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The Making of Arduino

How five friends engineered a small circuit board that’s taking the DIY world by storm

9 min read
Photo of The Arduino core team

The Arduino core team (from left)—David Cuartielles, Gianluca Martino, Tom Igoe, David Mellis, and Massimo Banzi—get together at Maker Faire in New York City.

Photo: Randi Silberman Klett
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The picturesque town of Ivrea, which straddles the blue-green Dora Baltea River in northern Italy, is famous for its underdog kings. In 1002, King Arduin became the ruler of the country, only to be dethroned by King Henry II, of Germany, two years later. Today, the Bar di Re Arduino, a pub on a cobblestoned street in town, honors his memory, and that's where an unlikely new king was born.

The bar is the watering hole of Massimo Banzi, the Italian cofounder of the electronics project that he named Arduino in honor of the place. Arduino is a low-cost microcontroller board that lets even a novice do really amazing things. You can connect an Arduino to all kinds of sensors, lights, motors, and other devices and use easy-to-learn software to program how your creation will behave. You can build an interactive display or a mobile robot and then share your design with the world by posting it on the Net.

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Video Friday: Humanoid Soccer

Your weekly selection of awesome robot videos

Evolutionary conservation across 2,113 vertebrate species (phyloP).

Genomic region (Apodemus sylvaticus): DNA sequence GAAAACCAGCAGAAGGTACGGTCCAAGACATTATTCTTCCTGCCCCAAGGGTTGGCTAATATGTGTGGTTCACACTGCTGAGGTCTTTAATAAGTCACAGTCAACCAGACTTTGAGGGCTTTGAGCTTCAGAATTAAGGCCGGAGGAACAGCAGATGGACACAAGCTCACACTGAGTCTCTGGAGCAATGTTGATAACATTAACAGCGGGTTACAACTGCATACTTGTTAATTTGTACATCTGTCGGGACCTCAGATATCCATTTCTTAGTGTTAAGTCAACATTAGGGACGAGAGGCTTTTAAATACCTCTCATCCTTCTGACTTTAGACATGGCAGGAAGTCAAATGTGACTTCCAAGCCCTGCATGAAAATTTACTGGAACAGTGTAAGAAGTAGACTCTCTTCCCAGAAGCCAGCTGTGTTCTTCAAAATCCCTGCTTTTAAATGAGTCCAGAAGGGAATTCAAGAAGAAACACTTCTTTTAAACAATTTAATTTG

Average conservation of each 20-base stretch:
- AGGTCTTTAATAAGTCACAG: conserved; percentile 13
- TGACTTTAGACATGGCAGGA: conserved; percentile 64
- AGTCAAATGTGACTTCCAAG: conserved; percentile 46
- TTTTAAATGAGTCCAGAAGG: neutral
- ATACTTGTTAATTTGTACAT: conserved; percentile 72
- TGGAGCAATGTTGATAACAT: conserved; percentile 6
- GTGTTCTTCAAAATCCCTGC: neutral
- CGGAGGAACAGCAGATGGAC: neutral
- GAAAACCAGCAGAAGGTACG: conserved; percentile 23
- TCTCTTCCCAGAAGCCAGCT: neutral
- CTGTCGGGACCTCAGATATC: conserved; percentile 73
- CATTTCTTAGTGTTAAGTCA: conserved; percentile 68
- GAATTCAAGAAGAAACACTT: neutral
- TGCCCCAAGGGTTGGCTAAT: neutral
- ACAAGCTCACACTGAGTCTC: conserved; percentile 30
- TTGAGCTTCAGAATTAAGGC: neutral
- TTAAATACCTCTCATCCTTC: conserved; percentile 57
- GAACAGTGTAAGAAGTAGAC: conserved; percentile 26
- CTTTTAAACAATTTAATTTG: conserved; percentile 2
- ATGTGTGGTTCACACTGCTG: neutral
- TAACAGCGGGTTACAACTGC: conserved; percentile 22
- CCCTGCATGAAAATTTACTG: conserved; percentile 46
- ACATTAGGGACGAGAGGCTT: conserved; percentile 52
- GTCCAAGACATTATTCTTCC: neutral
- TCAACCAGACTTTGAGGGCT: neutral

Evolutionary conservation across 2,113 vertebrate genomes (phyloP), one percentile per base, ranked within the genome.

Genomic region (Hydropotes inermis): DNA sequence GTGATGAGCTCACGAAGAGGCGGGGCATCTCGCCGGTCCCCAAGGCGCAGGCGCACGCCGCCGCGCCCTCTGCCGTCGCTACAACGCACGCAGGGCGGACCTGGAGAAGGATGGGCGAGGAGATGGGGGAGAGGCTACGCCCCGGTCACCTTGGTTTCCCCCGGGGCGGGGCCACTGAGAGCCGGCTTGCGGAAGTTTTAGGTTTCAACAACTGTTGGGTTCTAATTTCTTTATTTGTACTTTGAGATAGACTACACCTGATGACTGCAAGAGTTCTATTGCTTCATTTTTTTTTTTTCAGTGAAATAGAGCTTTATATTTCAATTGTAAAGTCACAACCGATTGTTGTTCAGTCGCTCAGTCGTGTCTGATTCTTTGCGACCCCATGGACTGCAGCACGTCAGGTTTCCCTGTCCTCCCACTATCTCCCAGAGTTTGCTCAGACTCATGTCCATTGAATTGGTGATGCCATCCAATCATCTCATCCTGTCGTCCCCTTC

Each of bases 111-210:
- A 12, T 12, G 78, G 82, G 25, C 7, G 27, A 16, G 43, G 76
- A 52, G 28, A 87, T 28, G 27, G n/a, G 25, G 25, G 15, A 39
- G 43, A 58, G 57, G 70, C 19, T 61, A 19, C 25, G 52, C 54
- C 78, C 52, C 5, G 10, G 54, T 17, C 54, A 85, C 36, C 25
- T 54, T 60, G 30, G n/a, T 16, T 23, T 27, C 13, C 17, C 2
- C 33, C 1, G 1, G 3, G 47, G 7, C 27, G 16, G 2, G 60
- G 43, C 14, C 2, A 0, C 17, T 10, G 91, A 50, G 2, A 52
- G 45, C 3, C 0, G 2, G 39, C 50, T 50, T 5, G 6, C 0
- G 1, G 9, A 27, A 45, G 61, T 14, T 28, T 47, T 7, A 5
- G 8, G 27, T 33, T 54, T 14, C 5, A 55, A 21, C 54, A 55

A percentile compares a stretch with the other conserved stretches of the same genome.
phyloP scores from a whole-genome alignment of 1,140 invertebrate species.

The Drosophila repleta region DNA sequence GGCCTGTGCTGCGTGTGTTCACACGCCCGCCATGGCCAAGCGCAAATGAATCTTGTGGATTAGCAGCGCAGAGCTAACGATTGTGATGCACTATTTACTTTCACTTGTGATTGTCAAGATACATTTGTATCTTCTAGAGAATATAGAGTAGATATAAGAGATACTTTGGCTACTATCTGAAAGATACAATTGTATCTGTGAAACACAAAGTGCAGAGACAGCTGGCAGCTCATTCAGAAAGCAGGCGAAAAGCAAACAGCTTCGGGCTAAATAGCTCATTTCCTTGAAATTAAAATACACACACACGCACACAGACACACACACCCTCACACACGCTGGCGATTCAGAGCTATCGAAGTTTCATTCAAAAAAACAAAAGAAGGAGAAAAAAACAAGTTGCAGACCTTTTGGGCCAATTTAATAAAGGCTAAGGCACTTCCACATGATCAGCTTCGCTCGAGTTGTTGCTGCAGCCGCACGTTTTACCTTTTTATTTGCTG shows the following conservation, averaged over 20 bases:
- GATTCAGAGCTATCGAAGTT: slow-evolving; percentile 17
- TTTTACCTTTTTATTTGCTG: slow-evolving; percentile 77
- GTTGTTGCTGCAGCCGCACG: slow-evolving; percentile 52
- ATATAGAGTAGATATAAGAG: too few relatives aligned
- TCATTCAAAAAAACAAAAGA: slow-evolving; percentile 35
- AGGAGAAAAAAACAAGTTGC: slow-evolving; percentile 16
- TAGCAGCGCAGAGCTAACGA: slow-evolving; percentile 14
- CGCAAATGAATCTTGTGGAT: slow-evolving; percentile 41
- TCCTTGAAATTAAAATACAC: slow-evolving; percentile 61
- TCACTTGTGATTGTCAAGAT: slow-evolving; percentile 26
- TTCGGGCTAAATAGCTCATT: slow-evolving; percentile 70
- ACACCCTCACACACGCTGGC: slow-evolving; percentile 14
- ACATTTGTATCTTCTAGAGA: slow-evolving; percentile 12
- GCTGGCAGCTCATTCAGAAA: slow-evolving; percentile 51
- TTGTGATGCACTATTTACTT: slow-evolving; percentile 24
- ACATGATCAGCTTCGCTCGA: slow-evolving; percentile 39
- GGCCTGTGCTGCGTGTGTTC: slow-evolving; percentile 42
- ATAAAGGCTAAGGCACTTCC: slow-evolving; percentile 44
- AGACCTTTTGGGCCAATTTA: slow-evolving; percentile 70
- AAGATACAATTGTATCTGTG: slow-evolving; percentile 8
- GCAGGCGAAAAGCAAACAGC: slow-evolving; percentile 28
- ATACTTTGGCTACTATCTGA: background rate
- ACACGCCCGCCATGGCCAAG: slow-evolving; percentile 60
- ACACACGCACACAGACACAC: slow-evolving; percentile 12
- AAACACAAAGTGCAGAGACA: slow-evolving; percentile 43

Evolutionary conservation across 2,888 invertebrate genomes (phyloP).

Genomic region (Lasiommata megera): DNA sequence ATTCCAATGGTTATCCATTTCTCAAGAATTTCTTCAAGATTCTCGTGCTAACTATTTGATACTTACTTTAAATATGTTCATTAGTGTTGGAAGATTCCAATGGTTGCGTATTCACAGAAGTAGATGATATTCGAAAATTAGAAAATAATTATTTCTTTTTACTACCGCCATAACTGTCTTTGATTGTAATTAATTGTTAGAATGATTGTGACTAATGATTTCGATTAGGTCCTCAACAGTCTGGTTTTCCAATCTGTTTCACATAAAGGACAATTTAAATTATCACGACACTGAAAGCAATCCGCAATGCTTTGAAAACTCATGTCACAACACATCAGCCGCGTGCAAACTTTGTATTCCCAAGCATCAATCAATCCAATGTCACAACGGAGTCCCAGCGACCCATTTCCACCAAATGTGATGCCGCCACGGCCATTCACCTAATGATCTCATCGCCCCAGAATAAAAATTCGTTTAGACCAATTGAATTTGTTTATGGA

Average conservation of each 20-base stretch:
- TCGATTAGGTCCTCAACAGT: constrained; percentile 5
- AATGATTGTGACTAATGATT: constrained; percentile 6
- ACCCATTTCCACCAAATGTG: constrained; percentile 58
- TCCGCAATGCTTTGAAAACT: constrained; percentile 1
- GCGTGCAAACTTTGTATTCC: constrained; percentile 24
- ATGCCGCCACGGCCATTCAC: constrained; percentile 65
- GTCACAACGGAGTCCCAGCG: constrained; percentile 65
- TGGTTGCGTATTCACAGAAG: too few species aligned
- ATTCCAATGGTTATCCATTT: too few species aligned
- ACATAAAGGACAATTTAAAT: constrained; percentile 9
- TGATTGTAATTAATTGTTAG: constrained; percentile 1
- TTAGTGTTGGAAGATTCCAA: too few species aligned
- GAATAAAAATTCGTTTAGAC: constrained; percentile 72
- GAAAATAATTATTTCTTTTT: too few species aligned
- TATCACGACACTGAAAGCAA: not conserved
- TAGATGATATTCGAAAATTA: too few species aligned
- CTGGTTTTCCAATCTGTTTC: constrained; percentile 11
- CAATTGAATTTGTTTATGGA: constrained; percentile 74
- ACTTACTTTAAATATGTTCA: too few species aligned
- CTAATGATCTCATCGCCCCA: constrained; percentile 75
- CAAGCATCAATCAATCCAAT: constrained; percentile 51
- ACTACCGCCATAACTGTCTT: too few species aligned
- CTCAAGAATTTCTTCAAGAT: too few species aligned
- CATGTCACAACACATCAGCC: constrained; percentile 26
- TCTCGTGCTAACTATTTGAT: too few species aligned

4 min read
Humans and human-size humanoid robots stand together on an indoor soccer field at the beginning of a game

Video Friday is your weekly selection of awesome robotics videos, collected by your friends at IEEE Spectrum robotics. We also post a weekly calendar of upcoming robotics events for the next few months. Please send us your events for inclusion.

CoRL 2022: 14–18 December 2022, AUCKLAND, NEW ZEALAND
ICRA 2023: 29 May–2 June 2023, LONDON

Enjoy today’s videos!

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Computing With Chemicals Makes Faster, Leaner AI

Battery-inspired artificial synapses are gaining ground

5 min read
Array of devices on a chip

This analog electrochemical memory (ECRAM) array provides a prototype for artificial synapses in AI training.

IBM research

How far away could an artificial brain be? Perhaps a very long way off still, but a working analogue to the essential element of the brain’s networks, the synapse, appears closer at hand now.

That’s because a device that draws inspiration from batteries now appears surprisingly well suited to run artificial neural networks. Called electrochemical RAM (ECRAM), it is giving traditional transistor-based AI an unexpected run for its money—and is quickly moving toward the head of the pack in the race to develop the perfect artificial synapse. Researchers recently reported a string of advances at this week’s IEEE International Electron Device Meeting (IEDM 2022) and elsewhere, including ECRAM devices that use less energy, hold memory longer, and take up less space.

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This Gift Will Help Your Aspiring Engineer Learn Technology

Know someone that is hard to shop for? We have the perfect gift for you.

4 min read